Think of the human brain like a computer. You have first, a main thread, and second, a GPU – a graphics processing unit in your visual cortex. You can feed people a lot of information through their visual cortex without interrupting what they’re thinking about. Animation allows the user to continue thinking. Imagine using your smartphone without animations. It would be like a tap and jump cut for everything you do. Would you have still bought it?*

How to stop thinking of new ways to do things

I discovered a dangerous phenomenon the other day over conversation with my co-workers Bret Victor and Glen Chiacchieri.

Bret was speaking of the requests he gets to release the source code for his prototypes, and his rationale behind not doing so — that it could lead to innovation halting, because the release creates a standard for what products should be.

I realized,

When an inventor creates a tool and makes it available to the world, the public has a tendency to simply accept the tool as is, use it, and stop thinking of new ways to do things. (thus halting development of the product).

Example #1: the Pie Chart

Pie charts are pervasive…



… And a poor way to represent information. (See Edward TufteThe Worst Chart in the World, and Oracle’s Reasons Not to Use a Pie Chart)

A simple example illustrates that pie charts make it difficult to make comparisons between two quantities. See:


What if we represented the same information like this, instead? This illustration enables us to make direct comparisons between quantities.


Because pie charts cannot spatially fit all information, they also are pleasantly accompanied by a key (right-hand side), which attempts to illustrate what all the components of the pie chart designate.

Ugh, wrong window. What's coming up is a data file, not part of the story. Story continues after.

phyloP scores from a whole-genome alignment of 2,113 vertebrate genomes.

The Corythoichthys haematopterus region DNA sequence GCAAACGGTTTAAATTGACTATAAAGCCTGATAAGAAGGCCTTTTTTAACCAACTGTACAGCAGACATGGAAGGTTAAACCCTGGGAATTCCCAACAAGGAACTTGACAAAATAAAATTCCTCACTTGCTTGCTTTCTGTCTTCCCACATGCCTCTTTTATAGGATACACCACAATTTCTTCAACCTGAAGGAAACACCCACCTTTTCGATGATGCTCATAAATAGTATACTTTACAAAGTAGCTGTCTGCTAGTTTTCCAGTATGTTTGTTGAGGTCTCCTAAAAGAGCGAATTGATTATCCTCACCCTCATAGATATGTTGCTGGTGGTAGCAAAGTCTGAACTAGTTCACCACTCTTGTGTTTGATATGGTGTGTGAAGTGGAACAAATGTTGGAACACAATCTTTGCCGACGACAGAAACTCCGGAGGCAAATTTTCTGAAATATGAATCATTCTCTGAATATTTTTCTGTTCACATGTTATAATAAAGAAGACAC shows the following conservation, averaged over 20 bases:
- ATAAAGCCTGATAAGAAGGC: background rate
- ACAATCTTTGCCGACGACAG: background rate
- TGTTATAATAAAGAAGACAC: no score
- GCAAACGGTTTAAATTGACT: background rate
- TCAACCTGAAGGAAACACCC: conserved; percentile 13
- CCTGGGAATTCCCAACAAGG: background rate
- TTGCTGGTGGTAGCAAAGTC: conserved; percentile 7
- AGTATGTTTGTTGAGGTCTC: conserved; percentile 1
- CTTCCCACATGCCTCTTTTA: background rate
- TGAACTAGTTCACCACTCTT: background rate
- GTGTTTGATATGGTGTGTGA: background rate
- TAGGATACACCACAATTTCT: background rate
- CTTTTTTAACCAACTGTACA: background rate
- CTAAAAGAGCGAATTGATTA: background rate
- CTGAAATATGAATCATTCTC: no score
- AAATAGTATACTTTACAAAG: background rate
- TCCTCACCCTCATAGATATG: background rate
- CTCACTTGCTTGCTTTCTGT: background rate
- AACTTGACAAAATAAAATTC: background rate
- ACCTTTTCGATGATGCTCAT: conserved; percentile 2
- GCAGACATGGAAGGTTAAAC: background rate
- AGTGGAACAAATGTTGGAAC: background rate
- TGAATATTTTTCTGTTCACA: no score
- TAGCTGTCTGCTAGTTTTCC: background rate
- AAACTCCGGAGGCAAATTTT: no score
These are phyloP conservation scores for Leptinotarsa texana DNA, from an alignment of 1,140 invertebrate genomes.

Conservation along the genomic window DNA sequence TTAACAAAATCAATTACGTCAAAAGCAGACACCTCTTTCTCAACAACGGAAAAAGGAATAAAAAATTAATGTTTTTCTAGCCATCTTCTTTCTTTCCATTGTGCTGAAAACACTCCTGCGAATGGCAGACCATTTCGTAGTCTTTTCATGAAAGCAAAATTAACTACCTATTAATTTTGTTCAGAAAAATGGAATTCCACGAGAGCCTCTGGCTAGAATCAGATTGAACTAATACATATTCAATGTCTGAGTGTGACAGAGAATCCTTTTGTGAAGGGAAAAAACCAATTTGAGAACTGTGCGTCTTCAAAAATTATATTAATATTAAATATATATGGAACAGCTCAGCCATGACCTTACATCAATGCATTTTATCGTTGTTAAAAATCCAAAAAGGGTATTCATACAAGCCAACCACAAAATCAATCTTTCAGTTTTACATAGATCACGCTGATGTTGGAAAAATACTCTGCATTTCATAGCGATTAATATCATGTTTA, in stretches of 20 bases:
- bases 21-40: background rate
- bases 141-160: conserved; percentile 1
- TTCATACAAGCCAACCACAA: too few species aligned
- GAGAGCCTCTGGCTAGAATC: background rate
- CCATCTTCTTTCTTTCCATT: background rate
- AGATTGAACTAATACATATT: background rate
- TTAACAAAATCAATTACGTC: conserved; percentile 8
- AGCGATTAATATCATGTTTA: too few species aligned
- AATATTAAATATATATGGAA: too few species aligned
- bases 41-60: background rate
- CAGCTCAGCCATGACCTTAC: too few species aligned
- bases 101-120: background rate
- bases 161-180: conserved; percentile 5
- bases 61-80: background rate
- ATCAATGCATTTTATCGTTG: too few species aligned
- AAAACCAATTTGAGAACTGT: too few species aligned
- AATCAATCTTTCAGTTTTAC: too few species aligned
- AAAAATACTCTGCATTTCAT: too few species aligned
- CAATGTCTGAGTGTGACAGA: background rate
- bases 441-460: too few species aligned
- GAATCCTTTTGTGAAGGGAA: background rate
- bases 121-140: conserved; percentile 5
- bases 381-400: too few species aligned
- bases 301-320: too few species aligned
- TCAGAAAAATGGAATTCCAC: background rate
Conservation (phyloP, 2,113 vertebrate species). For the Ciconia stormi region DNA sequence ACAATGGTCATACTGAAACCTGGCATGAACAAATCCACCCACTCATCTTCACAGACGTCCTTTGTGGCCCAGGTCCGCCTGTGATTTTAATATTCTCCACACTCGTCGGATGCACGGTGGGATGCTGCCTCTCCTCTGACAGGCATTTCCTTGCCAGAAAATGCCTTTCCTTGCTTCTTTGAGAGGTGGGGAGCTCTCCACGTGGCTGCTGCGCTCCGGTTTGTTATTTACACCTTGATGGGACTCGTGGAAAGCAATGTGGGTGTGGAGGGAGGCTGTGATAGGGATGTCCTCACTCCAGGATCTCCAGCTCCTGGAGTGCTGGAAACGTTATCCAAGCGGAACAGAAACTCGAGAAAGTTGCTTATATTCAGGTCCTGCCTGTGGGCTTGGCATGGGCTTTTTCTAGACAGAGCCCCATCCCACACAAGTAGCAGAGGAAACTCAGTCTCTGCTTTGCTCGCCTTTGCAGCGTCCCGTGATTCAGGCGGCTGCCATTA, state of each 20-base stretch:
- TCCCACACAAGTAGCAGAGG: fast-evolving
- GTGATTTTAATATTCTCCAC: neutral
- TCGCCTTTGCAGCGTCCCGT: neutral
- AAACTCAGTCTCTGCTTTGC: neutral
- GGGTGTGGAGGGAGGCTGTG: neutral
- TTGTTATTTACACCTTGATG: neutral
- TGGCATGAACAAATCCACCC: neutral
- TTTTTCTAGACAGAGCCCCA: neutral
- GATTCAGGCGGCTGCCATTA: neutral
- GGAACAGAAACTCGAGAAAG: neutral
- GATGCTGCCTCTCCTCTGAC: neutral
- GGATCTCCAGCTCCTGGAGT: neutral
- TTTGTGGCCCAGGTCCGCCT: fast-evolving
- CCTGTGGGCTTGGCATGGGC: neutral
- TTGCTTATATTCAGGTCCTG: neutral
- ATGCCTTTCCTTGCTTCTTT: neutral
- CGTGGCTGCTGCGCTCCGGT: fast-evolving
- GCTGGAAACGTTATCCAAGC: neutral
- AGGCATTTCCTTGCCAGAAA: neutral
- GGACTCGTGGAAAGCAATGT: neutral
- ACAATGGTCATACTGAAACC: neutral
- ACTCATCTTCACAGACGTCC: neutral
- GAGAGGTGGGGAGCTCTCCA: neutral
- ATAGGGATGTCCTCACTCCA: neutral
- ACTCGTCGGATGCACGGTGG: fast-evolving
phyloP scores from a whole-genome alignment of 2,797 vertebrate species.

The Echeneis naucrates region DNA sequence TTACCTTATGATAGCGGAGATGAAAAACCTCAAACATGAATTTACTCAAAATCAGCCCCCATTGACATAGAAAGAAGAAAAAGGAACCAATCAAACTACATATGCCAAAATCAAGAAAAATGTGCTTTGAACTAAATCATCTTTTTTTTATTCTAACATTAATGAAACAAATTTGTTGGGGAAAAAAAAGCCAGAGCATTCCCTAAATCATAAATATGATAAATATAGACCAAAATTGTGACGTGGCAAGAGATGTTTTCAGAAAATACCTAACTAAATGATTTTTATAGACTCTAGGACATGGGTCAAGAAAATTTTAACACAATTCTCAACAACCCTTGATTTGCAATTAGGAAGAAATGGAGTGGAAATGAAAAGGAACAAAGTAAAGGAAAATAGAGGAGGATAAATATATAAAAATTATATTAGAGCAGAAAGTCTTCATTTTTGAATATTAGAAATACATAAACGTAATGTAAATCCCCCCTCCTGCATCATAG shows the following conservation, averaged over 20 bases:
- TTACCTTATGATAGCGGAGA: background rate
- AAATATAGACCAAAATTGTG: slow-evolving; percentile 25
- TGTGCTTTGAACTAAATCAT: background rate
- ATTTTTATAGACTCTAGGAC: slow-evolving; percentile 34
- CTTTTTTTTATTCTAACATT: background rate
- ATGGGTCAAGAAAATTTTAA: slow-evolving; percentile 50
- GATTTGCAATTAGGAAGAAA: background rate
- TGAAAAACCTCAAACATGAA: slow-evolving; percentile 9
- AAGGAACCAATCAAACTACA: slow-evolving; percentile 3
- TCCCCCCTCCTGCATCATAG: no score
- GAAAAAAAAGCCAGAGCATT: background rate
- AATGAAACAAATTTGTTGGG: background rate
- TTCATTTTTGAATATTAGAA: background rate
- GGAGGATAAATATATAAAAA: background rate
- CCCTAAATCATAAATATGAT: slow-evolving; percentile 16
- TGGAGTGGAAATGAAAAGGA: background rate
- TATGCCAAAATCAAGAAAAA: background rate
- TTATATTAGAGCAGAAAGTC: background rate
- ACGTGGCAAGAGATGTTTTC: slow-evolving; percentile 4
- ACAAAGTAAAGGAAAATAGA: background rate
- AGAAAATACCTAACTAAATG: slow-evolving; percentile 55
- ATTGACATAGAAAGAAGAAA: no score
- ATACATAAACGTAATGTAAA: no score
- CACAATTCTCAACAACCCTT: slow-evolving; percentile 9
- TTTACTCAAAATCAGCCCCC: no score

Could we design another way to represent this information — one that doesn’t require you darting your eyes back and forth to understand the information?

What about this?


Okay. Maybe not as aesthetically pleasing. Perhaps a reason why people use pie charts is because all the circles look pretty. But I would argue that we should not sell ourselves short — can we not have a representation that is both intuitively functional, and aesthetically pleasing?

I re-designed a representation of the same information; illustrated below.



So what?

These are just pie charts. Okay, it’ll take a millisecond longer to process the percentages. Why does it matter?

I think we vastly underestimate how good the quality of an experience (in this case, understanding and exploring the world) could be, because we already have models in our heads of what the medium is currently like.

One step further: Understanding Bayesian Probability

Another way to view this idea is through the lens of Bayes’ theorem. The traditional example is the cancer testing scenario, where you’re presented with a series of probabilities.


You are typically asked:

Assuming you have a positive test, what is the chance you have cancer?

When calculated out, the number seems much lower than expected.

Some of us simply accept that our brains do not intuitively grasp probabilities, but I’d argue that statistics is only unintuitive because we don’t have proper representations.

How would you design another representation of Bayes’ Theorem?

More to come.